Which brings us to that paper. Just last week the Proceedings of the National Academy of Sciences published a paper focusing on those same two topics: tipping points and expert elicitation.

Author Kirsten Zickfeld, then of the University of Victoria, Canada, and co-authors (including the University of Calgary’s David Keith who had presented a paper on expert elicitation at the Aspen workshop back in ‘94) queried 14 climate scientists (including Steve) on how various levels of greenhouse gas climate forcing will affect climate. Some of the results:

  1. The greatest uncertainty in climate predictions arises from gaps in our understanding of clouds and their interactions with climate.
  2. The most likely tipping points the experts identified were: large losses of the Greenland and/or West Antarctic ice sheets, disruptions in the El Niño Southern Oscillation, a shutdown in the Atlantic Ocean meridional overturning circulation (also known as the conveyor belt), and a loss of terrestrial carbon.

Perhaps most significant and surprising were the high probabilities assigned by the experts for crossing these tipping points.

For example, when asked to consider a scenario that stabilizes CO2 at levels of 550 parts per million volume (100 ppmv larger than what the Copenhagen Accord proposes):

  • all respondents rated the probability of crossing a tipping point at 20 percent or greater and
  • eight at more than 50 percent.

The most ambitious scenario the study considered had CO2 peaking at about 450 ppm mid-century, then declining to pre-industrial levels by 2200. Even for this scenario, most of the experts rated the tipping-point probability between 10 and 20 percent. That seems uncomfortably large to me. We don’t know if it will definitely happen, in fact it is not all that likely, but I still don’t like the odds for an event with such serious repercussions.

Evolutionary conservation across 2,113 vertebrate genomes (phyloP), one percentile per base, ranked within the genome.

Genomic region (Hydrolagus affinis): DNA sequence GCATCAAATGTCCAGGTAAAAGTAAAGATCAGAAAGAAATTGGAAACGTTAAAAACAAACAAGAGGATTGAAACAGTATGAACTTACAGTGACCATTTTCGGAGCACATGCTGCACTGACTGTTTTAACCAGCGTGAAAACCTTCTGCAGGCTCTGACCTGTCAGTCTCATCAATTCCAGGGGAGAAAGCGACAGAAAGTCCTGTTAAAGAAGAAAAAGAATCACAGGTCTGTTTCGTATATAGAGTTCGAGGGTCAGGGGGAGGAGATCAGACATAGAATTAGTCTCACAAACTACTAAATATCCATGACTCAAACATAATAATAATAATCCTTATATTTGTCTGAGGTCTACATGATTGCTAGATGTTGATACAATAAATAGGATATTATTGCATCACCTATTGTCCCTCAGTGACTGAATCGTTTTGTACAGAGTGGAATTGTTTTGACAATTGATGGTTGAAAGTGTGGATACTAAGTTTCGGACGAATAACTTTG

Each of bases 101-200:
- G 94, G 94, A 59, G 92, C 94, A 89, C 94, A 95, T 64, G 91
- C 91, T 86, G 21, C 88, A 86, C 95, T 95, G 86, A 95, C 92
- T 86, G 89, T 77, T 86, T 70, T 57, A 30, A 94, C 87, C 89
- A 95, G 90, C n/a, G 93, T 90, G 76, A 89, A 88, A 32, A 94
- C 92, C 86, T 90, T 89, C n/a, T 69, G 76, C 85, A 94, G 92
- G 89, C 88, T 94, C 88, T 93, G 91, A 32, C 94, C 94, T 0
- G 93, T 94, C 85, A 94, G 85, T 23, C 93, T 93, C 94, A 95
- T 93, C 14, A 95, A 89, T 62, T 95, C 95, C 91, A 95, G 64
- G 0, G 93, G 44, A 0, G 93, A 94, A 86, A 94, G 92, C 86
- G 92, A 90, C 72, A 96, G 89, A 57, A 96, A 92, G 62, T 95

Steve didn’t like the odds either. He felt passionately that we shouldn’t take chances with the planet — probabilities of catastrophe like those cited in the recent Zickfeld et al paper scared him and energized his drive to understand the climate and mitigate climate change, even while fighting off a potentially deadly cancer.

As I said earlier, it’s often what you don’t expect that gets you in the end. Fighting against the odds, Steve beat cancer and immeasurably advanced the cause of climate change. But he was surprised by death sitting in an airplane where the odds were in his favor. We are the sadder for it. We have reached an unanticipated tipping point — a world without Steve Schneider.

filed under: carbon dioxide emissions, climate change, faculty, global warming
and: , , , , , ,


All comments are moderated and limited to 275 words. Your e-mail address is never displayed. Read our Comment Guidelines for more details.

  1. John Mashey
    Jul 24, 2010

    I’ve known Steve for some years and especially found his discussions of uncertainty useful, especially the way he could communicate the issues to general audiences. I had a great lunch with him and the other speakers from: However, having had a serious heart attack myself from living on airplanes, I am afraid {intense life, sitting on airplanes, male, not getting enough exercise) is not as safe as it might be… You might say a word sometime about his wife Terry Root. She’s pretty good also.

    • Bill Chameides
      Aug 3, 2010

      John, Absolutely. Terry is a wonderful human being and an excellent scientist in her own right.

©2015 Nicholas School of the Environment at Duke University | Box 90328 | Durham, NC 27708
how to contact us > | login to the site > | site disclaimers >

footer nav stuff